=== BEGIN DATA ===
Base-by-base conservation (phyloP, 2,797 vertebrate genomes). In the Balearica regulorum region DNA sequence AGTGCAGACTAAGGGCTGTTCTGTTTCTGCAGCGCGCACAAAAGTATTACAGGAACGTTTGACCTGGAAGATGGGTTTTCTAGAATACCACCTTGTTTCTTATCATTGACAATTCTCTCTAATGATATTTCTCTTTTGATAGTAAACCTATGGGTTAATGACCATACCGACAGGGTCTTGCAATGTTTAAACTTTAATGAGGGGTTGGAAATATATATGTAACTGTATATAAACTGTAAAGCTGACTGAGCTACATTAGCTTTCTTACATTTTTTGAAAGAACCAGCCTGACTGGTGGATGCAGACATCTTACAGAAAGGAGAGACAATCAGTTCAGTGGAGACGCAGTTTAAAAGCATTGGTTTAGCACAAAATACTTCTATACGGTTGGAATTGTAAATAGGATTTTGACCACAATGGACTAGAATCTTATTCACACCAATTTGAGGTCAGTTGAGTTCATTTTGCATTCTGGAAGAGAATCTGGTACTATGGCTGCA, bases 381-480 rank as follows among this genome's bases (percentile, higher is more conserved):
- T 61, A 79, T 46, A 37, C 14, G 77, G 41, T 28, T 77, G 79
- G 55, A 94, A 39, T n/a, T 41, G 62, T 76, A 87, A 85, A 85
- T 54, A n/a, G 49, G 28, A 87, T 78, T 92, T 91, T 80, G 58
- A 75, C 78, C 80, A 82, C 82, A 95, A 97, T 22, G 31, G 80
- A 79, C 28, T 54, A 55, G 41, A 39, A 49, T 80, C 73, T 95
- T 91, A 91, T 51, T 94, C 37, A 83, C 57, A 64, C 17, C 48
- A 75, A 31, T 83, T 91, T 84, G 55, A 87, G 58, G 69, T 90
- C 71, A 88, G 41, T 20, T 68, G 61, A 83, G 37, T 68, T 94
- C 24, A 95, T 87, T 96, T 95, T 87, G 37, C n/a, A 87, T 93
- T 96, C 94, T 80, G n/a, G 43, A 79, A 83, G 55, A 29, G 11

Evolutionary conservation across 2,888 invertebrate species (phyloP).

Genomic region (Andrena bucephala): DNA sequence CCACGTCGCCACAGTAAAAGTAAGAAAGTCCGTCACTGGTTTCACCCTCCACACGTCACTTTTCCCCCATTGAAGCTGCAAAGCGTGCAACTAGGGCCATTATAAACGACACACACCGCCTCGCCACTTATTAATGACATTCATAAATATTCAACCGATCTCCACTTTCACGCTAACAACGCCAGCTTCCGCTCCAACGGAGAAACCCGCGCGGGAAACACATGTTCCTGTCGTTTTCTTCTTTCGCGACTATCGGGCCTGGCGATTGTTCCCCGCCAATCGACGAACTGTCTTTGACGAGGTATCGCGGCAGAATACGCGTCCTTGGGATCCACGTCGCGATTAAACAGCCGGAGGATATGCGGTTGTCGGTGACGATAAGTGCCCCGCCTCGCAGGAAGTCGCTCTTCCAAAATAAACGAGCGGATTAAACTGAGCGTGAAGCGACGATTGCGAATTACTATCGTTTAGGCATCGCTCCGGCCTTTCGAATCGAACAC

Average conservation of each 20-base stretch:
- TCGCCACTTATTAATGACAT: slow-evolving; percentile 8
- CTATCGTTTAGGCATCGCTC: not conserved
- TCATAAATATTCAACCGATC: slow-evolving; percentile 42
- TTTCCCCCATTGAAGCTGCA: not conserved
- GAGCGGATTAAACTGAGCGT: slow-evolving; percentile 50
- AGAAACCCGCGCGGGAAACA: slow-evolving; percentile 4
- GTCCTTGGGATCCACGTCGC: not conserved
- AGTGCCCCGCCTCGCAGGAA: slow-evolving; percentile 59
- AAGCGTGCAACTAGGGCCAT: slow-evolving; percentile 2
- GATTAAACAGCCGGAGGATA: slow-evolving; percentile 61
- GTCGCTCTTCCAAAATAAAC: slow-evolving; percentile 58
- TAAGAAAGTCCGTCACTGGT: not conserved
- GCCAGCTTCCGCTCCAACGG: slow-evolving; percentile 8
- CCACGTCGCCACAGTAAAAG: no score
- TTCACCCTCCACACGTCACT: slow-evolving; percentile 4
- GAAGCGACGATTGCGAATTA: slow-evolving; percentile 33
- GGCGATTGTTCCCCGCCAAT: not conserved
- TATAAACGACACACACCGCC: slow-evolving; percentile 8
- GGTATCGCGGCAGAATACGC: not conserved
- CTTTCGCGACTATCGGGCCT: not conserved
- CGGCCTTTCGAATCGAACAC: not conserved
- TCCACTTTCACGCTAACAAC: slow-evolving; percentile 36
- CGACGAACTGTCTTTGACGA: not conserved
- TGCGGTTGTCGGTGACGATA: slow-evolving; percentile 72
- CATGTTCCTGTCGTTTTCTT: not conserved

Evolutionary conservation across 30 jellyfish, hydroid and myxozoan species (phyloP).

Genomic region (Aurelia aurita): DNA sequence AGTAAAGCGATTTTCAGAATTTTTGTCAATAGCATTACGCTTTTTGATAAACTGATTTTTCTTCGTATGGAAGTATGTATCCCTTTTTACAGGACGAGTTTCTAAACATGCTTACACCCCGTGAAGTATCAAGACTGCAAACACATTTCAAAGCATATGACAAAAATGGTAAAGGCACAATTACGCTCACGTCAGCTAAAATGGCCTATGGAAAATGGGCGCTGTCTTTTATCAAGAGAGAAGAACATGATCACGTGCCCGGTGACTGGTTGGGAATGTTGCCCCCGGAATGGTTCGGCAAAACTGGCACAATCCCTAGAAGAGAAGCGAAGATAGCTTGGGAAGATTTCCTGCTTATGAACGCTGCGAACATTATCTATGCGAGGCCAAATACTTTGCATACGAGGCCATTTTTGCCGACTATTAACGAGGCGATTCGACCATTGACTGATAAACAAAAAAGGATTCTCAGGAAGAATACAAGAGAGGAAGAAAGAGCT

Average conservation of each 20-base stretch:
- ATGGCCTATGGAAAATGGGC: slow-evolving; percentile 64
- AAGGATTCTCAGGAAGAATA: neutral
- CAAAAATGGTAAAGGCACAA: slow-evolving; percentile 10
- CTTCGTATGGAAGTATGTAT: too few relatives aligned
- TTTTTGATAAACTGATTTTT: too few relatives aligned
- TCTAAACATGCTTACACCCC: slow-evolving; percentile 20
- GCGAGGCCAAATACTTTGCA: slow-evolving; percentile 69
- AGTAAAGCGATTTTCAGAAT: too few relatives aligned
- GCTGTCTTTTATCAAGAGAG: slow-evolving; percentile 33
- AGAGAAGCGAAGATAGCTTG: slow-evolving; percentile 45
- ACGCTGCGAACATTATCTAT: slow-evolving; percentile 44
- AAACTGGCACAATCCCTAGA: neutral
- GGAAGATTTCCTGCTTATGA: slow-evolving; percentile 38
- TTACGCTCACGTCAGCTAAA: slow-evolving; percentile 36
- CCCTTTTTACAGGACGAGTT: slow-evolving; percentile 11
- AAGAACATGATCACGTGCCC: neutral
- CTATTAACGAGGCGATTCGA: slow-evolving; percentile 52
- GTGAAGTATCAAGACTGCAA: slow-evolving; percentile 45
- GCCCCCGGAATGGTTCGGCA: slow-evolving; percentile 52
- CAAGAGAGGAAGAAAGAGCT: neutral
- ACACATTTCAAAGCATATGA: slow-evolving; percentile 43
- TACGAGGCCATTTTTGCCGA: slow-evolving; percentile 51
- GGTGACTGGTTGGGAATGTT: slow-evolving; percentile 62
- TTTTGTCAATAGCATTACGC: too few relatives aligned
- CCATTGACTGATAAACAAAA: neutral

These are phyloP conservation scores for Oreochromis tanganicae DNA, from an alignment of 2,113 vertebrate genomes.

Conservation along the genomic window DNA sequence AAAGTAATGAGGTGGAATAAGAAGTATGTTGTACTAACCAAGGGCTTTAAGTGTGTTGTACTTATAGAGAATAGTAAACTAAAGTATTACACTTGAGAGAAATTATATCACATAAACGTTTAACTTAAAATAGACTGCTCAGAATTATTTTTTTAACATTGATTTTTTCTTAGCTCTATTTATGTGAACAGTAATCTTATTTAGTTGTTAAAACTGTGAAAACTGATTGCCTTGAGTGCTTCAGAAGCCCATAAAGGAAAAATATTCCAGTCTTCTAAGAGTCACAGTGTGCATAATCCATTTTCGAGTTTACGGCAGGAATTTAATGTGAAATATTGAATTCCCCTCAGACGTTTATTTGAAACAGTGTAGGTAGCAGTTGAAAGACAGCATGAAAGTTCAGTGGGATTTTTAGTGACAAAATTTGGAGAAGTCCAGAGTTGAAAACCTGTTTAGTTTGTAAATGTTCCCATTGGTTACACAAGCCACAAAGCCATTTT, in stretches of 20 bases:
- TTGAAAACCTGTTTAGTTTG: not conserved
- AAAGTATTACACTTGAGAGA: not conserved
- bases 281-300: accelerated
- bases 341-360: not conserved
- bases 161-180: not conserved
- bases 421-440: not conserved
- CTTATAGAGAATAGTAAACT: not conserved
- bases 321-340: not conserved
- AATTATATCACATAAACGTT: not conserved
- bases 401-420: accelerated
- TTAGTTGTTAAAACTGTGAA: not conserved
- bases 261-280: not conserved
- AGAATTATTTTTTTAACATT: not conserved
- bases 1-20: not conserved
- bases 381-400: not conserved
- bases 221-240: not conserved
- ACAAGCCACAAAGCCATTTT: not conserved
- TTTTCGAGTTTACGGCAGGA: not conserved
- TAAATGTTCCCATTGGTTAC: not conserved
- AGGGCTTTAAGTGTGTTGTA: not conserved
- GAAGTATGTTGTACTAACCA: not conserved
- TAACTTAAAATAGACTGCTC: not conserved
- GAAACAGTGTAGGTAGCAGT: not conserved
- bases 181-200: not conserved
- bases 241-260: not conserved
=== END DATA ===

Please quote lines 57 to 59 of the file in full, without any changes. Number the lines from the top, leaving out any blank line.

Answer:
- CCCTTTTTACAGGACGAGTT: slow-evolving; percentile 11
- AAGAACATGATCACGTGCCC: neutral
- CTATTAACGAGGCGATTCGA: slow-evolving; percentile 52